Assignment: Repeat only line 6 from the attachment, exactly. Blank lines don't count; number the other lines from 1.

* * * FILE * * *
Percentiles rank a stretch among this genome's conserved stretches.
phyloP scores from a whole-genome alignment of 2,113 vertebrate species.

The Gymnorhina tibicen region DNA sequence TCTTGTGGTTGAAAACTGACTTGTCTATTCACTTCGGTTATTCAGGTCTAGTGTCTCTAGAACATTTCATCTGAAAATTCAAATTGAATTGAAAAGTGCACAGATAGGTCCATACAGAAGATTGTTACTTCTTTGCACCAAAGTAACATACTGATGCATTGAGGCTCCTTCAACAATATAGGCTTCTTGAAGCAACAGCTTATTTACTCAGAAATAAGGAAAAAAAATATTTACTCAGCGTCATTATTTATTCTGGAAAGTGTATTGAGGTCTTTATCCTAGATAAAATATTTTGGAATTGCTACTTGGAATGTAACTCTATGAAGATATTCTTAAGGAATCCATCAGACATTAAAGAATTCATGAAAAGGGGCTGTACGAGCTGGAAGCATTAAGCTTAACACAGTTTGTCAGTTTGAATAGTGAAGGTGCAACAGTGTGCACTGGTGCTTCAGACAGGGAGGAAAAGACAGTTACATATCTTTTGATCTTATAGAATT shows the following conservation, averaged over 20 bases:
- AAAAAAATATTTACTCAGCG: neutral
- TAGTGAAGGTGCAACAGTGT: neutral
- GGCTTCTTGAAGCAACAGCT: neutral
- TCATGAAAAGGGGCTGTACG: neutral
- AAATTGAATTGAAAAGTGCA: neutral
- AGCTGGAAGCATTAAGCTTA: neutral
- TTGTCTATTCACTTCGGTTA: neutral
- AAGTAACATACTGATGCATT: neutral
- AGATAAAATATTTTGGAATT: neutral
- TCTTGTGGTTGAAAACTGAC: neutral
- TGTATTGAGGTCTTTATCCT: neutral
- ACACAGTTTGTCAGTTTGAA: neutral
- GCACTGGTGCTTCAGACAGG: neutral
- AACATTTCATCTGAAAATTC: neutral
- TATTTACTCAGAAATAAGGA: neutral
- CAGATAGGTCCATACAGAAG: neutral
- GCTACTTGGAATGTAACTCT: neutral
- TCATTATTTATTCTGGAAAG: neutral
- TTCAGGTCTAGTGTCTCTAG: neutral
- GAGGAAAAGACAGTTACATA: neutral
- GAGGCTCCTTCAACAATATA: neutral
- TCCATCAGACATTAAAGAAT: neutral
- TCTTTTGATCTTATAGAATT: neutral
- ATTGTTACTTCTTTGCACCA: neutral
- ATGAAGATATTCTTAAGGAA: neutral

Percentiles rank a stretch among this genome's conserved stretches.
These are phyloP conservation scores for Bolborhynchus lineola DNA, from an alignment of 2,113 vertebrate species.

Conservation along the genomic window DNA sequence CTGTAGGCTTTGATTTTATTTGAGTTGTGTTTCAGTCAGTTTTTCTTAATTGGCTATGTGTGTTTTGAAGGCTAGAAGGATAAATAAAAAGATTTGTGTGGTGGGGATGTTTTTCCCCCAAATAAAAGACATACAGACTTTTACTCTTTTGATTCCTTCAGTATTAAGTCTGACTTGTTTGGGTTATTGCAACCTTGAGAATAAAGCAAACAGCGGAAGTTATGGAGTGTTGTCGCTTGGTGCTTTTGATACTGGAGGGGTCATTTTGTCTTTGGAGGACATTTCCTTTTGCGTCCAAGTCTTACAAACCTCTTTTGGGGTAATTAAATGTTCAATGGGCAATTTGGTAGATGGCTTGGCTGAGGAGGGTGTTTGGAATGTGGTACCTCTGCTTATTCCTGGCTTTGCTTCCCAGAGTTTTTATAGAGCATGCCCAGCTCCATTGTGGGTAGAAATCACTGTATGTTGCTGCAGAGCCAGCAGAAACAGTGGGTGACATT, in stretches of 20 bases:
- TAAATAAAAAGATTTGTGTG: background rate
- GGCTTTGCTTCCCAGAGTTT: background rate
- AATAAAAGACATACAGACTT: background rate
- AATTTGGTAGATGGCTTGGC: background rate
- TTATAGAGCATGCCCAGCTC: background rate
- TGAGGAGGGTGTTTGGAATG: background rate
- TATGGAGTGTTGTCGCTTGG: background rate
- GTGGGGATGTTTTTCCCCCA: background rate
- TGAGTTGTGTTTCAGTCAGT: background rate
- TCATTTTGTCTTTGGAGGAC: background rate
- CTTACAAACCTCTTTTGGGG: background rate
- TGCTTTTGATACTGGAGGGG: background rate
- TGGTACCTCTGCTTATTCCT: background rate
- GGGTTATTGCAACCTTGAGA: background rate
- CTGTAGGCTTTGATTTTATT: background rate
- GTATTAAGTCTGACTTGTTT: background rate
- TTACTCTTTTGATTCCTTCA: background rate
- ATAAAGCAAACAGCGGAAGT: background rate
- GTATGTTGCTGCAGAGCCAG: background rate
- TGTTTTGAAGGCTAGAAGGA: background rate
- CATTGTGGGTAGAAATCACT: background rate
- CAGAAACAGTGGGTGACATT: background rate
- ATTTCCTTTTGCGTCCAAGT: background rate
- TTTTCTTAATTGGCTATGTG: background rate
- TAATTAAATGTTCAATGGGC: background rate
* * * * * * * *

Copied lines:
- GGCTTCTTGAAGCAACAGCT: neutral